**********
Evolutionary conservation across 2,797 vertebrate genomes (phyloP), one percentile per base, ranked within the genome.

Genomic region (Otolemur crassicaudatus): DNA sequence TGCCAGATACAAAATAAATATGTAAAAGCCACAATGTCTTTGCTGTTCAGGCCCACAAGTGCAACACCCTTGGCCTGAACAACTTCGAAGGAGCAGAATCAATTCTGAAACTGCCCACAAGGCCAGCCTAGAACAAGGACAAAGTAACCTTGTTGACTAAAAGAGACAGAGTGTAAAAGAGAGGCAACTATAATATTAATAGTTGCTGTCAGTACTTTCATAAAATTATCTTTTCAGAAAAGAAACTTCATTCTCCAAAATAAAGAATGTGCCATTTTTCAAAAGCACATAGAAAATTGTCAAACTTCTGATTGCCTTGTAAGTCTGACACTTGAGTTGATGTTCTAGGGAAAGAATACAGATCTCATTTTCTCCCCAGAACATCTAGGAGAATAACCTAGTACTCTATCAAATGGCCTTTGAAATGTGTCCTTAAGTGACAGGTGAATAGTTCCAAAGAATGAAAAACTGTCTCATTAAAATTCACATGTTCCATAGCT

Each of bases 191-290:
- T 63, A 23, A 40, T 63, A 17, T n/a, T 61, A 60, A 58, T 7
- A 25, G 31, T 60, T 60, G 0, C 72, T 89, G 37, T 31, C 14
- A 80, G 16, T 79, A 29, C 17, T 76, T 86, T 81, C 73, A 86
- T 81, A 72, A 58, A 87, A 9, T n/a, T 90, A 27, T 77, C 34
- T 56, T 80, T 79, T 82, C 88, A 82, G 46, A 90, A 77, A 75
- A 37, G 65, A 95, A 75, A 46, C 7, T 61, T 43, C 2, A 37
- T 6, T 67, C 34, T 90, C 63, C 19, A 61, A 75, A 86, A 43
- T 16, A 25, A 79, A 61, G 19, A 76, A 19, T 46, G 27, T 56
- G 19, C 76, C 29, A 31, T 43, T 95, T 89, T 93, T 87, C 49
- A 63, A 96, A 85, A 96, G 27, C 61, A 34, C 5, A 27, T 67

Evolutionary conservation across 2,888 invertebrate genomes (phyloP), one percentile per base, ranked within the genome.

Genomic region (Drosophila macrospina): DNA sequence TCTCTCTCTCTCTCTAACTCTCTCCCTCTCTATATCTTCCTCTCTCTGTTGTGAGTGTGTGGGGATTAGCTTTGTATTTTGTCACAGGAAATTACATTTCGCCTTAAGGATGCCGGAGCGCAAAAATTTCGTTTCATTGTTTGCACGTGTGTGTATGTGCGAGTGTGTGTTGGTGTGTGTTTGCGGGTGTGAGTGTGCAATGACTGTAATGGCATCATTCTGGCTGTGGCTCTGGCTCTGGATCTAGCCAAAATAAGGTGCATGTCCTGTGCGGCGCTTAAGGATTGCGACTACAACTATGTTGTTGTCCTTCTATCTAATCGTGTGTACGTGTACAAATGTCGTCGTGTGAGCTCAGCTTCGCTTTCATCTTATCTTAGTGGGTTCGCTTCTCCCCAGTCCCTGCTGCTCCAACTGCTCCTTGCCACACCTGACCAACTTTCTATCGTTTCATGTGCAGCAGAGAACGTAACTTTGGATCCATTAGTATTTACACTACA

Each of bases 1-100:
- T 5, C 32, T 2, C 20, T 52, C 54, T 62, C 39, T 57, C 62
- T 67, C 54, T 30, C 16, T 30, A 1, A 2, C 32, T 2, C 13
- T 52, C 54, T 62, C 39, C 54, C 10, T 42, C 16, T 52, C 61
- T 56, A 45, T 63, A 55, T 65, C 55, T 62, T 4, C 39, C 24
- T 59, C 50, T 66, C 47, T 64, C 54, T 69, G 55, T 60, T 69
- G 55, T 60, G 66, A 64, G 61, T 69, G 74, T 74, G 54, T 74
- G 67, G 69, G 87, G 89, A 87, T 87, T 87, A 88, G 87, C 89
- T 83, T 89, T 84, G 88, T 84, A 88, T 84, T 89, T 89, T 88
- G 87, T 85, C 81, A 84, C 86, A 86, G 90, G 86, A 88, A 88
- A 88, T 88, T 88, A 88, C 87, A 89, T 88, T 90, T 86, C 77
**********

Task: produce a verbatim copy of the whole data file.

Evolutionary conservation across 2,797 vertebrate genomes (phyloP), one percentile per base, ranked within the genome.

Genomic region (Otolemur crassicaudatus): DNA sequence TGCCAGATACAAAATAAATATGTAAAAGCCACAATGTCTTTGCTGTTCAGGCCCACAAGTGCAACACCCTTGGCCTGAACAACTTCGAAGGAGCAGAATCAATTCTGAAACTGCCCACAAGGCCAGCCTAGAACAAGGACAAAGTAACCTTGTTGACTAAAAGAGACAGAGTGTAAAAGAGAGGCAACTATAATATTAATAGTTGCTGTCAGTACTTTCATAAAATTATCTTTTCAGAAAAGAAACTTCATTCTCCAAAATAAAGAATGTGCCATTTTTCAAAAGCACATAGAAAATTGTCAAACTTCTGATTGCCTTGTAAGTCTGACACTTGAGTTGATGTTCTAGGGAAAGAATACAGATCTCATTTTCTCCCCAGAACATCTAGGAGAATAACCTAGTACTCTATCAAATGGCCTTTGAAATGTGTCCTTAAGTGACAGGTGAATAGTTCCAAAGAATGAAAAACTGTCTCATTAAAATTCACATGTTCCATAGCT

Each of bases 191-290:
- T 63, A 23, A 40, T 63, A 17, T n/a, T 61, A 60, A 58, T 7
- A 25, G 31, T 60, T 60, G 0, C 72, T 89, G 37, T 31, C 14
- A 80, G 16, T 79, A 29, C 17, T 76, T 86, T 81, C 73, A 86
- T 81, A 72, A 58, A 87, A 9, T n/a, T 90, A 27, T 77, C 34
- T 56, T 80, T 79, T 82, C 88, A 82, G 46, A 90, A 77, A 75
- A 37, G 65, A 95, A 75, A 46, C 7, T 61, T 43, C 2, A 37
- T 6, T 67, C 34, T 90, C 63, C 19, A 61, A 75, A 86, A 43
- T 16, A 25, A 79, A 61, G 19, A 76, A 19, T 46, G 27, T 56
- G 19, C 76, C 29, A 31, T 43, T 95, T 89, T 93, T 87, C 49
- A 63, A 96, A 85, A 96, G 27, C 61, A 34, C 5, A 27, T 67

Evolutionary conservation across 2,888 invertebrate genomes (phyloP), one percentile per base, ranked within the genome.

Genomic region (Drosophila macrospina): DNA sequence TCTCTCTCTCTCTCTAACTCTCTCCCTCTCTATATCTTCCTCTCTCTGTTGTGAGTGTGTGGGGATTAGCTTTGTATTTTGTCACAGGAAATTACATTTCGCCTTAAGGATGCCGGAGCGCAAAAATTTCGTTTCATTGTTTGCACGTGTGTGTATGTGCGAGTGTGTGTTGGTGTGTGTTTGCGGGTGTGAGTGTGCAATGACTGTAATGGCATCATTCTGGCTGTGGCTCTGGCTCTGGATCTAGCCAAAATAAGGTGCATGTCCTGTGCGGCGCTTAAGGATTGCGACTACAACTATGTTGTTGTCCTTCTATCTAATCGTGTGTACGTGTACAAATGTCGTCGTGTGAGCTCAGCTTCGCTTTCATCTTATCTTAGTGGGTTCGCTTCTCCCCAGTCCCTGCTGCTCCAACTGCTCCTTGCCACACCTGACCAACTTTCTATCGTTTCATGTGCAGCAGAGAACGTAACTTTGGATCCATTAGTATTTACACTACA

Each of bases 1-100:
- T 5, C 32, T 2, C 20, T 52, C 54, T 62, C 39, T 57, C 62
- T 67, C 54, T 30, C 16, T 30, A 1, A 2, C 32, T 2, C 13
- T 52, C 54, T 62, C 39, C 54, C 10, T 42, C 16, T 52, C 61
- T 56, A 45, T 63, A 55, T 65, C 55, T 62, T 4, C 39, C 24
- T 59, C 50, T 66, C 47, T 64, C 54, T 69, G 55, T 60, T 69
- G 55, T 60, G 66, A 64, G 61, T 69, G 74, T 74, G 54, T 74
- G 67, G 69, G 87, G 89, A 87, T 87, T 87, A 88, G 87, C 89
- T 83, T 89, T 84, G 88, T 84, A 88, T 84, T 89, T 89, T 88
- G 87, T 85, C 81, A 84, C 86, A 86, G 90, G 86, A 88, A 88
- A 88, T 88, T 88, A 88, C 87, A 89, T 88, T 90, T 86, C 77